1. Thanks Jacqui. If I'd read this 3 years ago it wouldn't have made much sense. It's where we're at that makes how-to books useful to some, useless to others.

      Delete
    2. I've found that, too, in my writing. My latest book took 20 years to write. I am amazed by how much fundamental stuff I changed mostly because I changed as a writer.

      Delete
  12. I think I want to read this book. Maybe it will help with my consistent trouble with the endings of my stories. Thanks for mentioning it.

    ReplyDelete
    Replies
    1. I think you'd enjoy it Olga. We all have our weaknesses in writing. Mine's the opening scenes.

      Delete
  13. I think most of us fall somewhere between plotter and pantser in practice. I find my outline evolves as I write the story, and I never write an a linear start-to-end fashion anyway. The only real test in the end is - do you end up with a good story or not?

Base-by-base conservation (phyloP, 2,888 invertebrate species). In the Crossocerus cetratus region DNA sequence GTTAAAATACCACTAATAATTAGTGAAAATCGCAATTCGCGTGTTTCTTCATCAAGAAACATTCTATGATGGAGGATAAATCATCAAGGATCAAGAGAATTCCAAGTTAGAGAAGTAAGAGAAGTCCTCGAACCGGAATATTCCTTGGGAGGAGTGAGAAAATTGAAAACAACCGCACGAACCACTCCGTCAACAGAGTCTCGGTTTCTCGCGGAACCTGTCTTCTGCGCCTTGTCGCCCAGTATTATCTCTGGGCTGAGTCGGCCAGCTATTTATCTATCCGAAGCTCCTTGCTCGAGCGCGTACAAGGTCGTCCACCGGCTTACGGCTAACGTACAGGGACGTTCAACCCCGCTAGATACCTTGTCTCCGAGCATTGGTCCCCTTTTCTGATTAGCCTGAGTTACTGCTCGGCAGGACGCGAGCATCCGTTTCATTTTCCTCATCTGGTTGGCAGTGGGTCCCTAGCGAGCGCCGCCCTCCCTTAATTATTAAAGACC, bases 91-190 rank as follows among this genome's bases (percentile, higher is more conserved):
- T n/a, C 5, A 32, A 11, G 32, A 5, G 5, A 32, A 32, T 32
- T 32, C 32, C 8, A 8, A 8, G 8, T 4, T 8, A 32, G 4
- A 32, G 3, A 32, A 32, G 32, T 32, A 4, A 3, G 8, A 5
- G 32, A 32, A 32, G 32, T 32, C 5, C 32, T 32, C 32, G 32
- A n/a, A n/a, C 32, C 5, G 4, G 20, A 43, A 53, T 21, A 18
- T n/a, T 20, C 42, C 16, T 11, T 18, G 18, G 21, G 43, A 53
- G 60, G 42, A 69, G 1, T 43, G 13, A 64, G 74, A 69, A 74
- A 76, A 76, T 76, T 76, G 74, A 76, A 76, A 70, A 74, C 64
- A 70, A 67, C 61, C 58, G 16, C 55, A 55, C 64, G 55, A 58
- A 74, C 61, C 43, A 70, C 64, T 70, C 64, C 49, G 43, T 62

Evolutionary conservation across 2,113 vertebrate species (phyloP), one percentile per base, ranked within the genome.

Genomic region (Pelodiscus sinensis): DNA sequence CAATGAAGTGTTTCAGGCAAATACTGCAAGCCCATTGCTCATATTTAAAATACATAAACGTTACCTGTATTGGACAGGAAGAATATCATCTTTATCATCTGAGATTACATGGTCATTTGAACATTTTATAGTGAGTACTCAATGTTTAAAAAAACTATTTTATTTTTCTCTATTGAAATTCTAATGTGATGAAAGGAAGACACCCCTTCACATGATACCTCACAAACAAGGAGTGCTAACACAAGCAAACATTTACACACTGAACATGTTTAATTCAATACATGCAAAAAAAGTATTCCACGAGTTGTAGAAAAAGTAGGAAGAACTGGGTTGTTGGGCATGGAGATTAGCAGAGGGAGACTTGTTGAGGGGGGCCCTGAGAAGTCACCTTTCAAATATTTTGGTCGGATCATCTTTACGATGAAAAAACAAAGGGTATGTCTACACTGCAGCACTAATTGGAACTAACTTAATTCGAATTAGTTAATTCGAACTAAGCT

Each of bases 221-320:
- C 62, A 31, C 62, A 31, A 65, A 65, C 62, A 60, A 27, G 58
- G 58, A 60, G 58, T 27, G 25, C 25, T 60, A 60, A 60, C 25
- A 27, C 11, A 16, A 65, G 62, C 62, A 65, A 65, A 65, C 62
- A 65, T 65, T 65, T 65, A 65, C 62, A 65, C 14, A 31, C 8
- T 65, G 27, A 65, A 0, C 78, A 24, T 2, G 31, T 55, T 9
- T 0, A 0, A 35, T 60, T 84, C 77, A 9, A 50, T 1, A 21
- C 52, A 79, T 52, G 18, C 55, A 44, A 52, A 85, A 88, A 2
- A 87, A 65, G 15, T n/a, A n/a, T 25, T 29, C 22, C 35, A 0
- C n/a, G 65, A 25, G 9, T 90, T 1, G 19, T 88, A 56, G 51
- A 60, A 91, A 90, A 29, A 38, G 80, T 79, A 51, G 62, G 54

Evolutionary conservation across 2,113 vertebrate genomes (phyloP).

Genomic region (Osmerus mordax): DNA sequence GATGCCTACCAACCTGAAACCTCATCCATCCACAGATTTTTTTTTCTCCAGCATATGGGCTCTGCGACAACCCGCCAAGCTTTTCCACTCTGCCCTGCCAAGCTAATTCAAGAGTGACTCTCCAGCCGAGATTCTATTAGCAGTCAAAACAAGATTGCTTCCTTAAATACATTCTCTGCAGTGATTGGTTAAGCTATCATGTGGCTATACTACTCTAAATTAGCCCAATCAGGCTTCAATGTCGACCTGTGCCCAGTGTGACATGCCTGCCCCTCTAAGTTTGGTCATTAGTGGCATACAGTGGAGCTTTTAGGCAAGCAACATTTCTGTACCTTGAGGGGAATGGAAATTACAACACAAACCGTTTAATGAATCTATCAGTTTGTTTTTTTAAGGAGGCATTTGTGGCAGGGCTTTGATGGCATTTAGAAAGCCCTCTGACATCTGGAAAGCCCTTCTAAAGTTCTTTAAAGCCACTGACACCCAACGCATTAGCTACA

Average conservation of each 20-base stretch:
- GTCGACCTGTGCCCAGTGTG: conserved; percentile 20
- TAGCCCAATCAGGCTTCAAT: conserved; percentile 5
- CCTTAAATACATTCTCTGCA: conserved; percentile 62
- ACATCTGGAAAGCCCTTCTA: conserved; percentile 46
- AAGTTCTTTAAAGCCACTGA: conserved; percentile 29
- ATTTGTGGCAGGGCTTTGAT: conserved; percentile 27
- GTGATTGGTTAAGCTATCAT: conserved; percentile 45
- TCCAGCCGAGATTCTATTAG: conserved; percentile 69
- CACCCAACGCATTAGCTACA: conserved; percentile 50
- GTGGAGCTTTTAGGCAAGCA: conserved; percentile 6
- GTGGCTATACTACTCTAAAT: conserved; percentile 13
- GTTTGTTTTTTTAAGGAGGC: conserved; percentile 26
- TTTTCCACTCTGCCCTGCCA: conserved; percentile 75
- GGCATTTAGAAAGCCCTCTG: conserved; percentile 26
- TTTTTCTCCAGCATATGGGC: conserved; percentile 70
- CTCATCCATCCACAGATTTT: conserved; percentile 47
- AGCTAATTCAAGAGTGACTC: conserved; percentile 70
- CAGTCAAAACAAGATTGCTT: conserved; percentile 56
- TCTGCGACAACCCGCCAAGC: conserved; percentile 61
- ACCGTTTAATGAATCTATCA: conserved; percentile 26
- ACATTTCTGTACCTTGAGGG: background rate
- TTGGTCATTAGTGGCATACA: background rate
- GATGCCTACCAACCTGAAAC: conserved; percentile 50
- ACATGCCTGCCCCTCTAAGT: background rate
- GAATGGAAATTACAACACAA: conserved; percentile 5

ReplyDelete
    Replies
    1. That's the kicker, Ian. I need more help to get there.

      Delete
  14. I am a bit of both, depending upon where I'm at in the process. I've gotten great advice from James Bell's Write From the Middle, because I am not a linear writer.

    ReplyDelete
  15. Sounds like a very interesting resource, Denise. A heap of great recos here in the comments too. Just loved the line - stories and novels in various stages of dress or undress. Resonates. More of them undressed and having bad hair days than dressed in my case, I'm afraid :)

    All the best with the writing! You are a wonderful writer and you'll get there, I know. See you at the WEP/IWSG campfire soon.

    ReplyDelete
    Replies
    1. Thanks Nila. One day we'll get dresses on all our stories waiting in the wings, LOL>

      Delete